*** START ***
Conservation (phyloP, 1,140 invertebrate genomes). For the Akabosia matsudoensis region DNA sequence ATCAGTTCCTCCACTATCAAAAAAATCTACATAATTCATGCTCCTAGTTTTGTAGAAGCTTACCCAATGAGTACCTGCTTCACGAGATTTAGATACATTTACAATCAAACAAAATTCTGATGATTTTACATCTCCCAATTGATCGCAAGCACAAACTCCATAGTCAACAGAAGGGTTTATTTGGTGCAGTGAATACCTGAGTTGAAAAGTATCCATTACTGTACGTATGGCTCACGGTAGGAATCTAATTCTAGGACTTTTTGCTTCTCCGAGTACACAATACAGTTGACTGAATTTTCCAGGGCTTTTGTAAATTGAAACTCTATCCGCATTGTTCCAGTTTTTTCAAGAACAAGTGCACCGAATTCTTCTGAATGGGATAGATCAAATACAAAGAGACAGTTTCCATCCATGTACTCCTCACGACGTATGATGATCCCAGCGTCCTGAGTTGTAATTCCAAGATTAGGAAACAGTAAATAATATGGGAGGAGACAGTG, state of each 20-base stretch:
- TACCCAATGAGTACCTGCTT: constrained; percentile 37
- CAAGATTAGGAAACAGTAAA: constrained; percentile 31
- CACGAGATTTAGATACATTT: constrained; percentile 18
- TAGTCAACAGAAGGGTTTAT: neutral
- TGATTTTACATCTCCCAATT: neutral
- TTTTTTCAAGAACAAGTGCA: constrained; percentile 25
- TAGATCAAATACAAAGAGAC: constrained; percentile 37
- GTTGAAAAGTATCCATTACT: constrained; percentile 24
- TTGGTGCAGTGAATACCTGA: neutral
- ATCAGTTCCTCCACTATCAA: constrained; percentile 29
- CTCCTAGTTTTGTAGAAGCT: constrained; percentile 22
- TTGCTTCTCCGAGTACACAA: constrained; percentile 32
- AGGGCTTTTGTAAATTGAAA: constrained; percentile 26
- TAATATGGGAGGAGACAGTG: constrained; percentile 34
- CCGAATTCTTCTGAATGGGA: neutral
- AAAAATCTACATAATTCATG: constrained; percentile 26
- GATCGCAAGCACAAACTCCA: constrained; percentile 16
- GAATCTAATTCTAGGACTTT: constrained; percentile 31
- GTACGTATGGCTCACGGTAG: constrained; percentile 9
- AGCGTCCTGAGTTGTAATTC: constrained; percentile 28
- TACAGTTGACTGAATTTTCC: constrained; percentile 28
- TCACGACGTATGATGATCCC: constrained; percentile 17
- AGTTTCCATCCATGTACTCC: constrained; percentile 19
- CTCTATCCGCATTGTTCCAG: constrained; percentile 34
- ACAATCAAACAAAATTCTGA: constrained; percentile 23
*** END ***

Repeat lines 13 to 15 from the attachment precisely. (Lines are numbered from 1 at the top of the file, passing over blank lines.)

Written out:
- TTGCTTCTCCGAGTACACAA: constrained; percentile 32
- AGGGCTTTTGTAAATTGAAA: constrained; percentile 26
- TAATATGGGAGGAGACAGTG: constrained; percentile 34